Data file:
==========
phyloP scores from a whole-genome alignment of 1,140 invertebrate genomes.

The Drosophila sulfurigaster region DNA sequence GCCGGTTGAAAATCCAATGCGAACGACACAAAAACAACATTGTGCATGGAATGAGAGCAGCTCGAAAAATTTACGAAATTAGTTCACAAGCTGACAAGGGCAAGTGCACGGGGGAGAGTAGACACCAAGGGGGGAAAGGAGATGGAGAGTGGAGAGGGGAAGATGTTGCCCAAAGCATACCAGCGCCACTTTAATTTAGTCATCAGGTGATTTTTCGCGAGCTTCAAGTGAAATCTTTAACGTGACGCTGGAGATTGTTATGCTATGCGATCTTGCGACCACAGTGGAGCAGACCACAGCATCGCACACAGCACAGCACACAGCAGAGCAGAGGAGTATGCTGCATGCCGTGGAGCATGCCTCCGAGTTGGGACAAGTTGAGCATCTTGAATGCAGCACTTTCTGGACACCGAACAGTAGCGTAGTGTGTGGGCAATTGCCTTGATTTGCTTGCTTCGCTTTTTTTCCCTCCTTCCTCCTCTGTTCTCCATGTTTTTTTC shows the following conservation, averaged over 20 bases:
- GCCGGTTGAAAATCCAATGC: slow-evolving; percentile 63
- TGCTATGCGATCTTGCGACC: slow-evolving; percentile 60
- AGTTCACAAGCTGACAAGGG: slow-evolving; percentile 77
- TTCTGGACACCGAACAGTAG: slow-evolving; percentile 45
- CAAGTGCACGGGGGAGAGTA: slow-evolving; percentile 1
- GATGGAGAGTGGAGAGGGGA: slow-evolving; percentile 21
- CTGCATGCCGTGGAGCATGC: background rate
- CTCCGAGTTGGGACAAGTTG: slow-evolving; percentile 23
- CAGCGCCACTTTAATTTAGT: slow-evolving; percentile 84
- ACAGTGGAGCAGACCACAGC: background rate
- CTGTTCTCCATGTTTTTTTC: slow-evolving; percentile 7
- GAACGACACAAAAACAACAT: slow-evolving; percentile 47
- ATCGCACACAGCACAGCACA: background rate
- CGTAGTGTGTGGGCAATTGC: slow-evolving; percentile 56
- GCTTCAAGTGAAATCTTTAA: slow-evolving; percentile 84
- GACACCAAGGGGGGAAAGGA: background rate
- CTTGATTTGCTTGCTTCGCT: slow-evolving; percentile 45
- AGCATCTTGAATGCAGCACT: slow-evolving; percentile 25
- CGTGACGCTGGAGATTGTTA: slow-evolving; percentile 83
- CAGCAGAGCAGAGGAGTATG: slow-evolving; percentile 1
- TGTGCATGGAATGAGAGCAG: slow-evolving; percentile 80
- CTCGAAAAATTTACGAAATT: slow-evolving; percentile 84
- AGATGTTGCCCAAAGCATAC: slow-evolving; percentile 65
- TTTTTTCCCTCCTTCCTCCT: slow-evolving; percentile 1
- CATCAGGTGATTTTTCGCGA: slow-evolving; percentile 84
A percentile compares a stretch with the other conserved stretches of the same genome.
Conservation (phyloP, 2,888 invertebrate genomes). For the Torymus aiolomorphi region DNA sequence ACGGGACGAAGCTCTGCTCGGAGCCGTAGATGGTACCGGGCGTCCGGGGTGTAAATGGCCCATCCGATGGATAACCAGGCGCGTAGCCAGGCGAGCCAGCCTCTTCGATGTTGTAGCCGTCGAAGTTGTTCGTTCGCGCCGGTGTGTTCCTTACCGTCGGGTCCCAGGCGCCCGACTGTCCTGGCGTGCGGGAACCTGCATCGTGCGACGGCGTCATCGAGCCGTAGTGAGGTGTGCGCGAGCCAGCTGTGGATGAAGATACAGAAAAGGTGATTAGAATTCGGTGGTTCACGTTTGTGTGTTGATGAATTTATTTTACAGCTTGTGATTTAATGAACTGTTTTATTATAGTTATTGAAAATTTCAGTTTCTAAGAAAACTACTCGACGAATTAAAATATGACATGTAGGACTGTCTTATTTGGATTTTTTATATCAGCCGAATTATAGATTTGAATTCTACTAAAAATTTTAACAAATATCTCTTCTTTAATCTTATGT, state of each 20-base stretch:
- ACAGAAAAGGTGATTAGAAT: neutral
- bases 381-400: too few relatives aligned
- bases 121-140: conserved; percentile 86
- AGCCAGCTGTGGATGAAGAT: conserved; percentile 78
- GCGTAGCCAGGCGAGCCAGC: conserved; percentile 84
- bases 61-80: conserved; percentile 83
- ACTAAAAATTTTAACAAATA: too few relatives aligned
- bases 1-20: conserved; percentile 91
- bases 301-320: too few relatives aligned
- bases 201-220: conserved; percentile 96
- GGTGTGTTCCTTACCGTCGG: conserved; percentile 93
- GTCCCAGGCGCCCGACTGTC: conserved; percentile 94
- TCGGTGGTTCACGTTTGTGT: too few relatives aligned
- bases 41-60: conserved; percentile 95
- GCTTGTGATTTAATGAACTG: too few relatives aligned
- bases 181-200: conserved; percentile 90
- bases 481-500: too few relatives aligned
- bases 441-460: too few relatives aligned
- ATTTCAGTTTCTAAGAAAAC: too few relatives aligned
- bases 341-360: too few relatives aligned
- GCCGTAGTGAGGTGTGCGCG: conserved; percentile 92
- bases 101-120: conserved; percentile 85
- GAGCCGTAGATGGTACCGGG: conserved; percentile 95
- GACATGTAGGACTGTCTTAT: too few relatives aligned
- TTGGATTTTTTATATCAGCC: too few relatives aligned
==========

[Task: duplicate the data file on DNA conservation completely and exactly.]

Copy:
phyloP scores from a whole-genome alignment of 1,140 invertebrate genomes.

The Drosophila sulfurigaster region DNA sequence GCCGGTTGAAAATCCAATGCGAACGACACAAAAACAACATTGTGCATGGAATGAGAGCAGCTCGAAAAATTTACGAAATTAGTTCACAAGCTGACAAGGGCAAGTGCACGGGGGAGAGTAGACACCAAGGGGGGAAAGGAGATGGAGAGTGGAGAGGGGAAGATGTTGCCCAAAGCATACCAGCGCCACTTTAATTTAGTCATCAGGTGATTTTTCGCGAGCTTCAAGTGAAATCTTTAACGTGACGCTGGAGATTGTTATGCTATGCGATCTTGCGACCACAGTGGAGCAGACCACAGCATCGCACACAGCACAGCACACAGCAGAGCAGAGGAGTATGCTGCATGCCGTGGAGCATGCCTCCGAGTTGGGACAAGTTGAGCATCTTGAATGCAGCACTTTCTGGACACCGAACAGTAGCGTAGTGTGTGGGCAATTGCCTTGATTTGCTTGCTTCGCTTTTTTTCCCTCCTTCCTCCTCTGTTCTCCATGTTTTTTTC shows the following conservation, averaged over 20 bases:
- GCCGGTTGAAAATCCAATGC: slow-evolving; percentile 63
- TGCTATGCGATCTTGCGACC: slow-evolving; percentile 60
- AGTTCACAAGCTGACAAGGG: slow-evolving; percentile 77
- TTCTGGACACCGAACAGTAG: slow-evolving; percentile 45
- CAAGTGCACGGGGGAGAGTA: slow-evolving; percentile 1
- GATGGAGAGTGGAGAGGGGA: slow-evolving; percentile 21
- CTGCATGCCGTGGAGCATGC: background rate
- CTCCGAGTTGGGACAAGTTG: slow-evolving; percentile 23
- CAGCGCCACTTTAATTTAGT: slow-evolving; percentile 84
- ACAGTGGAGCAGACCACAGC: background rate
- CTGTTCTCCATGTTTTTTTC: slow-evolving; percentile 7
- GAACGACACAAAAACAACAT: slow-evolving; percentile 47
- ATCGCACACAGCACAGCACA: background rate
- CGTAGTGTGTGGGCAATTGC: slow-evolving; percentile 56
- GCTTCAAGTGAAATCTTTAA: slow-evolving; percentile 84
- GACACCAAGGGGGGAAAGGA: background rate
- CTTGATTTGCTTGCTTCGCT: slow-evolving; percentile 45
- AGCATCTTGAATGCAGCACT: slow-evolving; percentile 25
- CGTGACGCTGGAGATTGTTA: slow-evolving; percentile 83
- CAGCAGAGCAGAGGAGTATG: slow-evolving; percentile 1
- TGTGCATGGAATGAGAGCAG: slow-evolving; percentile 80
- CTCGAAAAATTTACGAAATT: slow-evolving; percentile 84
- AGATGTTGCCCAAAGCATAC: slow-evolving; percentile 65
- TTTTTTCCCTCCTTCCTCCT: slow-evolving; percentile 1
- CATCAGGTGATTTTTCGCGA: slow-evolving; percentile 84
A percentile compares a stretch with the other conserved stretches of the same genome.
Conservation (phyloP, 2,888 invertebrate genomes). For the Torymus aiolomorphi region DNA sequence ACGGGACGAAGCTCTGCTCGGAGCCGTAGATGGTACCGGGCGTCCGGGGTGTAAATGGCCCATCCGATGGATAACCAGGCGCGTAGCCAGGCGAGCCAGCCTCTTCGATGTTGTAGCCGTCGAAGTTGTTCGTTCGCGCCGGTGTGTTCCTTACCGTCGGGTCCCAGGCGCCCGACTGTCCTGGCGTGCGGGAACCTGCATCGTGCGACGGCGTCATCGAGCCGTAGTGAGGTGTGCGCGAGCCAGCTGTGGATGAAGATACAGAAAAGGTGATTAGAATTCGGTGGTTCACGTTTGTGTGTTGATGAATTTATTTTACAGCTTGTGATTTAATGAACTGTTTTATTATAGTTATTGAAAATTTCAGTTTCTAAGAAAACTACTCGACGAATTAAAATATGACATGTAGGACTGTCTTATTTGGATTTTTTATATCAGCCGAATTATAGATTTGAATTCTACTAAAAATTTTAACAAATATCTCTTCTTTAATCTTATGT, state of each 20-base stretch:
- ACAGAAAAGGTGATTAGAAT: neutral
- bases 381-400: too few relatives aligned
- bases 121-140: conserved; percentile 86
- AGCCAGCTGTGGATGAAGAT: conserved; percentile 78
- GCGTAGCCAGGCGAGCCAGC: conserved; percentile 84
- bases 61-80: conserved; percentile 83
- ACTAAAAATTTTAACAAATA: too few relatives aligned
- bases 1-20: conserved; percentile 91
- bases 301-320: too few relatives aligned
- bases 201-220: conserved; percentile 96
- GGTGTGTTCCTTACCGTCGG: conserved; percentile 93
- GTCCCAGGCGCCCGACTGTC: conserved; percentile 94
- TCGGTGGTTCACGTTTGTGT: too few relatives aligned
- bases 41-60: conserved; percentile 95
- GCTTGTGATTTAATGAACTG: too few relatives aligned
- bases 181-200: conserved; percentile 90
- bases 481-500: too few relatives aligned
- bases 441-460: too few relatives aligned
- ATTTCAGTTTCTAAGAAAAC: too few relatives aligned
- bases 341-360: too few relatives aligned
- GCCGTAGTGAGGTGTGCGCG: conserved; percentile 92
- bases 101-120: conserved; percentile 85
- GAGCCGTAGATGGTACCGGG: conserved; percentile 95
- GACATGTAGGACTGTCTTAT: too few relatives aligned
- TTGGATTTTTTATATCAGCC: too few relatives aligned